“The earliest Scottish Census I have access to is that for 1871. This includes a Thomas Kennedy, age 72, at 7 Portland Road. However, he is listed as a Water meter manufacturer. I am pretty sure this is the same man as I found the following on a University of Glasgow site covering their holdings of the papers of the firm Glenfield and Kennedy. ‘Kennedy Patent Water Meter Co Ltd was formed in 1863 from a syndicate with four partners and marketed the water meter patented by Thomas Kennedy, senior, a local clock maker.’ Thomas Kennedy dies on 6 September 1874.”
The obituary that Chris sent along later contained the following: “…Having married the daughter of Mr. John Hunter, saddler, he again began business (jeweler, watch and clock making) on his own account and added to it the trade of gun making, for which he acquired a great reputation, and through the influence of Mr. Wallace of Kelly he received the honorary appointment of gunmaker to Prince Albert…The rifles of his manufacture were held in high estimation both in this country and in India, where a ready market was found for them and high prices obtained.”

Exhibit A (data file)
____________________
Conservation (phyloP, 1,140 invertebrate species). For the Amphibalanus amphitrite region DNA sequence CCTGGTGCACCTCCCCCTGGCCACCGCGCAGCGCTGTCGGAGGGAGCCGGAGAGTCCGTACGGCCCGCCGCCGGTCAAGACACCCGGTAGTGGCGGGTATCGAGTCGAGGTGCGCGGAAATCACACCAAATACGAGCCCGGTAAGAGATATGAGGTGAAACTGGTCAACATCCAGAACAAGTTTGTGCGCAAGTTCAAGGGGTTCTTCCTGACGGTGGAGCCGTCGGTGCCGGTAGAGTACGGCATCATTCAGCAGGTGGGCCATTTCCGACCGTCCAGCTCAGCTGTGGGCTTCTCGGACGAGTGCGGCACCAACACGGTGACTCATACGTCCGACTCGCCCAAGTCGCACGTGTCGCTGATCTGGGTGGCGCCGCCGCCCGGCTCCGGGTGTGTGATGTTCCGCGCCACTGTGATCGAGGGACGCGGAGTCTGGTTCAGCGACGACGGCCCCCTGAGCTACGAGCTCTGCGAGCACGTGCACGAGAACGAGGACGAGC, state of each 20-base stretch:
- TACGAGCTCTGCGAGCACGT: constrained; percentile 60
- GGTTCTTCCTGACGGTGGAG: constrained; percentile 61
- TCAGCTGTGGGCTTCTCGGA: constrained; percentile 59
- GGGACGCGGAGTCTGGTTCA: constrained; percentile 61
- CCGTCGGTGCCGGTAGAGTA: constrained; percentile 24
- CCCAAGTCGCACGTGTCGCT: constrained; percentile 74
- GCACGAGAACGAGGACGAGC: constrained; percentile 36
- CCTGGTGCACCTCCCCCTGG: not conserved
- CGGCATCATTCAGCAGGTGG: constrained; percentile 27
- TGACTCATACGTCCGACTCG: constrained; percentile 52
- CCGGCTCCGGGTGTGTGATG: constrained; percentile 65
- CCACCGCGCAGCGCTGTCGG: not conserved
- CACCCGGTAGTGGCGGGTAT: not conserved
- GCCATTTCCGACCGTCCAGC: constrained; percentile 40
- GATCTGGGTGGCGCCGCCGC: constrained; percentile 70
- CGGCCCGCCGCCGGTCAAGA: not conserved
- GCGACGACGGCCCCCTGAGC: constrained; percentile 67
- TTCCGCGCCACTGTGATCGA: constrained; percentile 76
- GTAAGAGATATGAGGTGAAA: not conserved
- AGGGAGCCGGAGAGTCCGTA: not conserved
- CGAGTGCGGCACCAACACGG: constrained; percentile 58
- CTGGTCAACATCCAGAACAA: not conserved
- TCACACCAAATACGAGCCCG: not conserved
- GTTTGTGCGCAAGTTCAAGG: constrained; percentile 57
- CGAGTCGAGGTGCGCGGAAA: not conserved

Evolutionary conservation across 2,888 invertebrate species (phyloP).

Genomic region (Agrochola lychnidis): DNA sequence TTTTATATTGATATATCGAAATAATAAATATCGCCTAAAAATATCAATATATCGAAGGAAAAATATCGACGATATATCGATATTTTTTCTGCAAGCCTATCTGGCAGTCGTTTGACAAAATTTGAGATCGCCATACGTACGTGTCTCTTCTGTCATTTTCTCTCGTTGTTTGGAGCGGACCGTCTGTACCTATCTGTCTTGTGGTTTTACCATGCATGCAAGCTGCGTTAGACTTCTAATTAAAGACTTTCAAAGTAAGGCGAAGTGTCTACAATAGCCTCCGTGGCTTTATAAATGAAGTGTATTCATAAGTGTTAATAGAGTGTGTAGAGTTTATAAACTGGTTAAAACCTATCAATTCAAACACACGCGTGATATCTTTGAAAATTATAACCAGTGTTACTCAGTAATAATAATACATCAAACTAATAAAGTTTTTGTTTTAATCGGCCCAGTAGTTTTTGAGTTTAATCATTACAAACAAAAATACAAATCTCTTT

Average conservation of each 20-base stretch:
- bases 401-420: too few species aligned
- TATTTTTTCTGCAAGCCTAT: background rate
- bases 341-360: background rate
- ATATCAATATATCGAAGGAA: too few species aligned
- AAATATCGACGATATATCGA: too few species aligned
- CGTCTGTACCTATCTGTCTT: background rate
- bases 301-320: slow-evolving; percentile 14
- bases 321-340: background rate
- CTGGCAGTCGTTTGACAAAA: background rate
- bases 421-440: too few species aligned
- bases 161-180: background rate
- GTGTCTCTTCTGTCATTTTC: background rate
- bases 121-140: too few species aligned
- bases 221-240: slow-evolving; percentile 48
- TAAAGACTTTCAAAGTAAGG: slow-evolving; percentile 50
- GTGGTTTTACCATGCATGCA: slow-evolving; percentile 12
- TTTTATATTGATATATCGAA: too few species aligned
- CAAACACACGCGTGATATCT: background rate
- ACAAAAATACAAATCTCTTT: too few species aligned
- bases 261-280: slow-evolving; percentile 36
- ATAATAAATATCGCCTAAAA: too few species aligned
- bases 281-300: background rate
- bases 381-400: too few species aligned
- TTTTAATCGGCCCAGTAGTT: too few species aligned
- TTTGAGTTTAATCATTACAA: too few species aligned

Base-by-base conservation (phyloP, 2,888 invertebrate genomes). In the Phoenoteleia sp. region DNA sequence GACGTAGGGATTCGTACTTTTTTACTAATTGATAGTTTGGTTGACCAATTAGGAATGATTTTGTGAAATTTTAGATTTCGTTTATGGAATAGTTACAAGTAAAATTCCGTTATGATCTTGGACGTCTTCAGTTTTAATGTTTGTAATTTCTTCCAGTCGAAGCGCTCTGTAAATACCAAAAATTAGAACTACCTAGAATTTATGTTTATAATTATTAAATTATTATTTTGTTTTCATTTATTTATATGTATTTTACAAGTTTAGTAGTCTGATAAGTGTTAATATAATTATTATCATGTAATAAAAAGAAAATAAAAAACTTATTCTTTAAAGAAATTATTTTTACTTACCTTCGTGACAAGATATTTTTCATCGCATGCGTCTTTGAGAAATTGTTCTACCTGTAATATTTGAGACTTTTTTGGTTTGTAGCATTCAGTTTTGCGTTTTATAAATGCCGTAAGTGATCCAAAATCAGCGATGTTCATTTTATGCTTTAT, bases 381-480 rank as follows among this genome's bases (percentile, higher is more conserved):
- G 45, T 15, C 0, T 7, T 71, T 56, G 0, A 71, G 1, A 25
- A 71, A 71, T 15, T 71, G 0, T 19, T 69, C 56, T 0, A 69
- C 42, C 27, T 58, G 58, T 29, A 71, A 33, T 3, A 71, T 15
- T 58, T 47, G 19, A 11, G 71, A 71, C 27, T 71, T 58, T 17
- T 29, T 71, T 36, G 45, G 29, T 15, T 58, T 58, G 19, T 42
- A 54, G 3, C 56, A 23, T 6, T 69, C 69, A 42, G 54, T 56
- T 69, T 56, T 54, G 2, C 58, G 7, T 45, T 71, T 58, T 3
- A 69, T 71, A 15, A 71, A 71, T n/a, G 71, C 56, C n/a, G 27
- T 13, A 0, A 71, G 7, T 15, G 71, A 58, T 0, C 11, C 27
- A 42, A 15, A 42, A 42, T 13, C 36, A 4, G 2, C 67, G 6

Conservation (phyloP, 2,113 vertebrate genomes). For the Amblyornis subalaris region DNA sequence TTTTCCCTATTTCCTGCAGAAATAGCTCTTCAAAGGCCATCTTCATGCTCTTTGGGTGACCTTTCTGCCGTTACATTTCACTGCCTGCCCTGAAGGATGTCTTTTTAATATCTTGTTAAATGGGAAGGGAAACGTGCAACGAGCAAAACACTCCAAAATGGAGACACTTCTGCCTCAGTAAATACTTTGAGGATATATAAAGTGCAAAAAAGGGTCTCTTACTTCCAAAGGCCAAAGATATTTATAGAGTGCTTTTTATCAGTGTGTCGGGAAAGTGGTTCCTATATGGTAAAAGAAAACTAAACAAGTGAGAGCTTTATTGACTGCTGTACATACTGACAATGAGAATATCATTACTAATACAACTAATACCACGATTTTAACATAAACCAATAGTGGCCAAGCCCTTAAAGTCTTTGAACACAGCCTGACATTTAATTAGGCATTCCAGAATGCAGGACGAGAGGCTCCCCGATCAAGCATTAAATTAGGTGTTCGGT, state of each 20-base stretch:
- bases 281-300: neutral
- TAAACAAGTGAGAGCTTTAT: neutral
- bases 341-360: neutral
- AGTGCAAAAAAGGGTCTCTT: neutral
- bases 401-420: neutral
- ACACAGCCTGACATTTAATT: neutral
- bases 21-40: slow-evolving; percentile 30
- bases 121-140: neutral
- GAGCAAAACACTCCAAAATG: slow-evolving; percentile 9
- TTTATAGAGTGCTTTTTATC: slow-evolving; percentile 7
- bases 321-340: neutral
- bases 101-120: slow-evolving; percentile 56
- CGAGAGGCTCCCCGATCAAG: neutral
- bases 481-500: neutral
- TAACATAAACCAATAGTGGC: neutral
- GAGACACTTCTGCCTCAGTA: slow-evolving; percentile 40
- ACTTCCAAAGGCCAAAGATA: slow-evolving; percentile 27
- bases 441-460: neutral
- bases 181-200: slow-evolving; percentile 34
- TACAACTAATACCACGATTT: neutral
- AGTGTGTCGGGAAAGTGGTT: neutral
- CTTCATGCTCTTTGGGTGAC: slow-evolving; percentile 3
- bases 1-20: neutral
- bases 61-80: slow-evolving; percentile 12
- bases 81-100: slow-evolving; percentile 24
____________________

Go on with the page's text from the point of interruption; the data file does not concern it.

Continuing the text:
A look in Col. Robert E. Gardner’s Small Arms Makers showed only “Kennedy, --Maker of sporting rifles Kilmarnock Scotland 1837-1841.” Having at hand a copy of David Baker’s lovely The Royal Gunroom at Sandringham I hoped to find mention of Kennedy therein. However, the only gun makers I could find associated with Prince Albert were George and John Deane; J D Dougall; William Greener; Charles Lancaster; John Manton and William Moore. A friend has recently obtained a percussion gun by Moore and Harris of Birmingham, who also had a Royal Warrant of Appointment as gun makers to the Royal Family and who are not included in David’s book, but who were in business 1840-1860, well prior to the Prince Consort’s death on December 14, 1861. I remain curious to know how many other makers had MAKER TO HRH PRINCE ALBERT on their top ribs as does the Thomas Kennedy double rifle. Readers with such information are encouraged to contact me via the Double Gun and Single Shot Journal.